Living Monkish

Our destination in the mountains was Rila Monastery.  The outside looks like a fortress, but inside it is beautiful.  There is an open courtyard with incredible views of the surrounding mountains: snow-capped peaks at a distance and green rolling hills all around.  The view wasn’t so different from New Hampshire, but from the vantage of a monastery it was incomparable.  We spent the afternoon hiking in the moutains and admiring the frescoes on the church walls.  We decided to stay at the monastery that night, which was an interesting experience.  One I’m glad I did and glad I’m not doing again tonight.  The rooms were stark and cold.  The toilette was on the other side of the courtyard and was merely a hole in the ground.  The only water was ice cold and the beds had no springs or board, but rather were just thin mattresses on sagging chainmail.  That said, I had my first full night of sleep (without the now familiar Steve-Hazel 2-3am jetlagged chat).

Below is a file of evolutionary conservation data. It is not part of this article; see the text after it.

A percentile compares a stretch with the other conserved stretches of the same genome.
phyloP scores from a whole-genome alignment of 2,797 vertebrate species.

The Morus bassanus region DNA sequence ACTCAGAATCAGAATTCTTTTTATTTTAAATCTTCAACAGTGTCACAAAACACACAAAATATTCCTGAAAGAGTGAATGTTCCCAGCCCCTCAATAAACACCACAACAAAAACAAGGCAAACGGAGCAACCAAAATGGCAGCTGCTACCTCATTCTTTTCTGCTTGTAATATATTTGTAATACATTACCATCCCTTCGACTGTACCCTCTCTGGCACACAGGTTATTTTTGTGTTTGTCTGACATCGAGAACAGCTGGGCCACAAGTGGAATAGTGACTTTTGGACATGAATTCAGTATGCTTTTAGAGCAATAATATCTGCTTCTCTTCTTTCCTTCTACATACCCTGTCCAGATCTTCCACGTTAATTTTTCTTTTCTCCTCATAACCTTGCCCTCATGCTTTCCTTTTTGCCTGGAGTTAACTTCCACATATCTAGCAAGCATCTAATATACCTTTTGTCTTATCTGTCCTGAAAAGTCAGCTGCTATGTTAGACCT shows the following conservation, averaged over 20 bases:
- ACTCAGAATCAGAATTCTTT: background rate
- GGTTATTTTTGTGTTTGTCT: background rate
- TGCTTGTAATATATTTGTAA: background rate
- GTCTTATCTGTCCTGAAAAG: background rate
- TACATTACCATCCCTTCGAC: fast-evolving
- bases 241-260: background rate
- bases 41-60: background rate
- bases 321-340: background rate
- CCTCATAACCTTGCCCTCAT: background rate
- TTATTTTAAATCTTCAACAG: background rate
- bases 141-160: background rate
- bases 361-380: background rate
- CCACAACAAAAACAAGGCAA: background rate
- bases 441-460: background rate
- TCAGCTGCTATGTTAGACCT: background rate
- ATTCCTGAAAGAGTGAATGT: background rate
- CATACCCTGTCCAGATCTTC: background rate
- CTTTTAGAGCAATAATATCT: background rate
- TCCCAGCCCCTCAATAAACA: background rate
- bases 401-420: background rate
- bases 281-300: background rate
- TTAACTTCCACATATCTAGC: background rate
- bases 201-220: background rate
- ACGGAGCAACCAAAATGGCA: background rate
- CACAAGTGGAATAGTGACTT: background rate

We awoke to bells and Monks walking the courtyard banging on wooden planks, which really did sound like nailing.   We attended a service of Monks chanting in Bulgarian, with an occasional candle lighting, and lots of Catholic cross signing and kissing (not Catholic I guess, Eastern Orthodox).  We were definitely the only non-devotees there.

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